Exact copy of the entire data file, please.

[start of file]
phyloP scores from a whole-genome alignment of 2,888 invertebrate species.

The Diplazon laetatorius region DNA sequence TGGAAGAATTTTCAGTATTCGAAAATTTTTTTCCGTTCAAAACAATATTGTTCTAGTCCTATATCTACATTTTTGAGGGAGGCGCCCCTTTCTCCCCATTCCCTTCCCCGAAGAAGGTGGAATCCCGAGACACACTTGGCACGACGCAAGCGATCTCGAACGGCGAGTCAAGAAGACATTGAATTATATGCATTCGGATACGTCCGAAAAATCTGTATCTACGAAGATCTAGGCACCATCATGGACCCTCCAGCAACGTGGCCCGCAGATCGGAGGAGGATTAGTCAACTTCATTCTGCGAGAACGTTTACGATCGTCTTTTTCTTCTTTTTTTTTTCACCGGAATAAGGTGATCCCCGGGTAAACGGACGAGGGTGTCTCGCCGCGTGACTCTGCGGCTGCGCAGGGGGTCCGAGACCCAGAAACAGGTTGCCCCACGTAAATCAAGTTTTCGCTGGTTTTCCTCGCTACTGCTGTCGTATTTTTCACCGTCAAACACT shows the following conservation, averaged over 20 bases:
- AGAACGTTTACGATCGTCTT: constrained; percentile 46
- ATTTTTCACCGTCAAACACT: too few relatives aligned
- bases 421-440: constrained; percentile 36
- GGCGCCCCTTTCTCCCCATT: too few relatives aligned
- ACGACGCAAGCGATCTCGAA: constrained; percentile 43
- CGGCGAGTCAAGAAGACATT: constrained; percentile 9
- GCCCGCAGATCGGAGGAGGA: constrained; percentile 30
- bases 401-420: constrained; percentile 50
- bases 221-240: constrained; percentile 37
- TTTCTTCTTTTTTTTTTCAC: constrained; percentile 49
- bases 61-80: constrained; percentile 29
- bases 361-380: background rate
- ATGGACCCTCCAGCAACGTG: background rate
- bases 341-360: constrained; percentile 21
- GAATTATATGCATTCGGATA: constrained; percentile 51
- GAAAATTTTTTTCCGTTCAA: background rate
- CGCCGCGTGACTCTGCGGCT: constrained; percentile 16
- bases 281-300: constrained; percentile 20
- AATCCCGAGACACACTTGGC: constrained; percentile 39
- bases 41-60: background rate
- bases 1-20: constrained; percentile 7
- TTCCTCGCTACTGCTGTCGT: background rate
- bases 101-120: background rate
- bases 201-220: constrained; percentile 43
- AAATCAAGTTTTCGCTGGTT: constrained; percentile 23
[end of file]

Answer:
phyloP scores from a whole-genome alignment of 2,888 invertebrate species.

The Diplazon laetatorius region DNA sequence TGGAAGAATTTTCAGTATTCGAAAATTTTTTTCCGTTCAAAACAATATTGTTCTAGTCCTATATCTACATTTTTGAGGGAGGCGCCCCTTTCTCCCCATTCCCTTCCCCGAAGAAGGTGGAATCCCGAGACACACTTGGCACGACGCAAGCGATCTCGAACGGCGAGTCAAGAAGACATTGAATTATATGCATTCGGATACGTCCGAAAAATCTGTATCTACGAAGATCTAGGCACCATCATGGACCCTCCAGCAACGTGGCCCGCAGATCGGAGGAGGATTAGTCAACTTCATTCTGCGAGAACGTTTACGATCGTCTTTTTCTTCTTTTTTTTTTCACCGGAATAAGGTGATCCCCGGGTAAACGGACGAGGGTGTCTCGCCGCGTGACTCTGCGGCTGCGCAGGGGGTCCGAGACCCAGAAACAGGTTGCCCCACGTAAATCAAGTTTTCGCTGGTTTTCCTCGCTACTGCTGTCGTATTTTTCACCGTCAAACACT shows the following conservation, averaged over 20 bases:
- AGAACGTTTACGATCGTCTT: constrained; percentile 46
- ATTTTTCACCGTCAAACACT: too few relatives aligned
- bases 421-440: constrained; percentile 36
- GGCGCCCCTTTCTCCCCATT: too few relatives aligned
- ACGACGCAAGCGATCTCGAA: constrained; percentile 43
- CGGCGAGTCAAGAAGACATT: constrained; percentile 9
- GCCCGCAGATCGGAGGAGGA: constrained; percentile 30
- bases 401-420: constrained; percentile 50
- bases 221-240: constrained; percentile 37
- TTTCTTCTTTTTTTTTTCAC: constrained; percentile 49
- bases 61-80: constrained; percentile 29
- bases 361-380: background rate
- ATGGACCCTCCAGCAACGTG: background rate
- bases 341-360: constrained; percentile 21
- GAATTATATGCATTCGGATA: constrained; percentile 51
- GAAAATTTTTTTCCGTTCAA: background rate
- CGCCGCGTGACTCTGCGGCT: constrained; percentile 16
- bases 281-300: constrained; percentile 20
- AATCCCGAGACACACTTGGC: constrained; percentile 39
- bases 41-60: background rate
- bases 1-20: constrained; percentile 7
- TTCCTCGCTACTGCTGTCGT: background rate
- bases 101-120: background rate
- bases 201-220: constrained; percentile 43
- AAATCAAGTTTTCGCTGGTT: constrained; percentile 23